When Baby Girl was 8 years old, we started a scrapbook. We took photos and collected little keepsakes to stick to the pages until the book had a bulging middle that rivaled a pampered dog’s.
It was September when we started the book, which we completed a few months later. The process of making it was fun but that’s not why we did it. It was a patriotic scrapbook, filled with photos of church signs reading, “God Bless America,” and business signs reading “United We Stand.” We took photos of houses painted red, white and blue and collected commemorative postcards that said, “Never Forget.” On some pages, we pasted small lapel ribbons and patriotic buttons.
We were making a tribute to the red, white and blue tide of patriotism that flowed through the country in the weeks following the terrorist attacks on Sept. 11, 2001.
The reason for making the book was a tragic, but its contents lifted us on a tide of pride and carried us in the uncertain times that followed.
It was a time when every person in America was hurting. It was a time when every person wanted to show their love for our nation. We were united.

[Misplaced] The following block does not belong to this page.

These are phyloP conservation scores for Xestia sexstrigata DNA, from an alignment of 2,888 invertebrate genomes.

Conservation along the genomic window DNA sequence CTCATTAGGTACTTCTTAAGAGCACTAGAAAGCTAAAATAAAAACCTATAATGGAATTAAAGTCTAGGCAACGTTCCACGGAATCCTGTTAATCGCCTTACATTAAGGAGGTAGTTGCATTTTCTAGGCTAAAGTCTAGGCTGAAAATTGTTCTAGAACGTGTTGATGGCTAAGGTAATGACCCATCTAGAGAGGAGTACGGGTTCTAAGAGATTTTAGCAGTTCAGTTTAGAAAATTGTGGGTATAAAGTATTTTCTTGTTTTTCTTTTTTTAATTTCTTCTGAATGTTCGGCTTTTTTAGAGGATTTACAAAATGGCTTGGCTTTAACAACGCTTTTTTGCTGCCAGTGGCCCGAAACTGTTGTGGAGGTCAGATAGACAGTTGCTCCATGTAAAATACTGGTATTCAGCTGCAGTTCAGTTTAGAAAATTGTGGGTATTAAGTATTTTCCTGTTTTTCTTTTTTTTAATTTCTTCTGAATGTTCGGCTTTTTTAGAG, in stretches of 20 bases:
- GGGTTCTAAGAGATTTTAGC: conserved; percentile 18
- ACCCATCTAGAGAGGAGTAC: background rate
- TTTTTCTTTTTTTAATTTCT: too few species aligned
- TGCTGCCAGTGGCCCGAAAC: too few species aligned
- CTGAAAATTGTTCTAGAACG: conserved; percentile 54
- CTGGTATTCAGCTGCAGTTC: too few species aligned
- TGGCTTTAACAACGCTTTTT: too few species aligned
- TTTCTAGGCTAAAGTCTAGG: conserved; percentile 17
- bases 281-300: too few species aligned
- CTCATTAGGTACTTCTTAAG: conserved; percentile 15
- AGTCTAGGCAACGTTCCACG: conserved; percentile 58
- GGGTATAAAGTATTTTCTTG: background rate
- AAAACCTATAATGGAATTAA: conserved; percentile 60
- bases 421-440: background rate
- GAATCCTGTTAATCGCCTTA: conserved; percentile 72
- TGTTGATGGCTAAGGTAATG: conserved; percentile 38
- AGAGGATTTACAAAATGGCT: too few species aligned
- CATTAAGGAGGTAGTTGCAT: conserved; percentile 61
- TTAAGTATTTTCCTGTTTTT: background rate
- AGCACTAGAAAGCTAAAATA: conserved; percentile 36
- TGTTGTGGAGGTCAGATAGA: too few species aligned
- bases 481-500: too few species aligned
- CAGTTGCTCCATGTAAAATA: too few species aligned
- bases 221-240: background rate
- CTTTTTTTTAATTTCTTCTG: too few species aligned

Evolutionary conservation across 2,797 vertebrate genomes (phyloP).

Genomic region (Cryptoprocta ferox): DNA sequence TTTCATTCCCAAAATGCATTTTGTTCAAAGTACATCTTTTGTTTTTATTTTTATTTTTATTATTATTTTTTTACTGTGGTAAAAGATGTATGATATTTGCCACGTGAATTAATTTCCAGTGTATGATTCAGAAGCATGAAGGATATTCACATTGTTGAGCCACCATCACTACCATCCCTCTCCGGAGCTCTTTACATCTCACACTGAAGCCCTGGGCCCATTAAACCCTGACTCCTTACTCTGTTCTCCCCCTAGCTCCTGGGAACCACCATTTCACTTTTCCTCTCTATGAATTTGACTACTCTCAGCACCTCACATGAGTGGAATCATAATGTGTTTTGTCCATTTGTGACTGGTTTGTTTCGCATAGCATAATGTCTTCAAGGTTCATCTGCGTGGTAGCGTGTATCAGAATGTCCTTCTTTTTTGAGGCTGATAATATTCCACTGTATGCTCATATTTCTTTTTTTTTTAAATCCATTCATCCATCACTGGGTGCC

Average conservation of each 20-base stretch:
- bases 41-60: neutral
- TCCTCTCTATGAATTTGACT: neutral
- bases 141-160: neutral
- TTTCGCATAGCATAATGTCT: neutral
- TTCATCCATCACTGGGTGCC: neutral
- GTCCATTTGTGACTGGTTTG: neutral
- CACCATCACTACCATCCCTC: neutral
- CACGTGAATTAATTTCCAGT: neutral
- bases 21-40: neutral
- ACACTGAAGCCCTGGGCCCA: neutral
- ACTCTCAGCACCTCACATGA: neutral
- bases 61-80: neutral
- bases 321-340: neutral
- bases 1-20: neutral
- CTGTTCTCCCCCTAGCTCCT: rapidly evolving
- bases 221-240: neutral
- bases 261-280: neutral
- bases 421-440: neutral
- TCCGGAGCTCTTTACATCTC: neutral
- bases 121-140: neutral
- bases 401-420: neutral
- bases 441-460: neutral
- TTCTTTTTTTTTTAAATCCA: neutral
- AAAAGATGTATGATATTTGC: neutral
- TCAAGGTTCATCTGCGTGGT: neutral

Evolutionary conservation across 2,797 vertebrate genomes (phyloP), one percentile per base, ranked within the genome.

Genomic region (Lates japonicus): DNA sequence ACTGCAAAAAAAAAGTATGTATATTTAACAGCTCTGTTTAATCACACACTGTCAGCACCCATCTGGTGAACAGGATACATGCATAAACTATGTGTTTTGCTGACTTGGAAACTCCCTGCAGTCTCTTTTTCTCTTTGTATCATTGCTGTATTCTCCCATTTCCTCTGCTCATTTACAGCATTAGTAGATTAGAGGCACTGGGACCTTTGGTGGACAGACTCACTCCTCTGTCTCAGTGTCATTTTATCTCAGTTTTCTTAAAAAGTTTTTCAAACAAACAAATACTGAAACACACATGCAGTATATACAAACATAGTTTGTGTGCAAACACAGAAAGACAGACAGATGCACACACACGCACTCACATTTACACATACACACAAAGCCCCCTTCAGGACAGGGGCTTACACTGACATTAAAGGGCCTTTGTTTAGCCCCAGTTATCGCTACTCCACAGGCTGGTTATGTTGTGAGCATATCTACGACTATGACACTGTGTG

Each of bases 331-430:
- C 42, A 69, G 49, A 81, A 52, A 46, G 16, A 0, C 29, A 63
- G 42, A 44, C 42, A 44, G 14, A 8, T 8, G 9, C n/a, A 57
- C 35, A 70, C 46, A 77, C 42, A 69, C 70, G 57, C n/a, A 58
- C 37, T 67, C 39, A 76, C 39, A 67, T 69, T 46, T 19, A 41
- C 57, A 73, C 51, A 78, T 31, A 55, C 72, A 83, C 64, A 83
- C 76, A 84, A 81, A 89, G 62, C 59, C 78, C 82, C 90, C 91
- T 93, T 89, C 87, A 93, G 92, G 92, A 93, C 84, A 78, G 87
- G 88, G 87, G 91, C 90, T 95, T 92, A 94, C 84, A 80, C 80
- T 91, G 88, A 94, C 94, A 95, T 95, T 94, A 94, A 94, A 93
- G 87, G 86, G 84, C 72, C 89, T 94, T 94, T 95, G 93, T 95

Back then, as overwhelmed as we all felt, I couldn’t have imagined it would take less than 20 years for people to forget. But it did. That feeling of unity and togetherness and collective pride no longer exists.
Our nation is more divided now than I’ve known it in my 56 years. Some folks will point to other chaotic times in our history – Vietnam, the Civil Rights Movement, presidential assassinations – and say, “Those were bad times, too.” Yes, there have been plenty of bad times in our history. This one seems different to me, though. Worse. Perhaps it’s because I’m older and have a better understanding but I don’t think so. I think we have become ruder, meaner and more selfish in the past 20 years. We feel entitled to what we want, no matter how much getting it might hurt someone else.
Twenty years ago, if anyone had described today’s America, I would have emphatically said, “no way.” I wouldn’t have believed the things we do to one another today. Some blame social media and I’m sure it has had an impact. The only thing I know for sure is that my grandmothers would be shocked and sickened to watch us interact these days.
Does it take a national tragedy on the scale of 9/11 to shock us into working together again? Into helping one another? Into being kind? Or just stop acting as if we’re the only ones with needs and wants and rights?
I hope not … but we’re in the middle of a global tragedy right now and we seem to have learned nothing.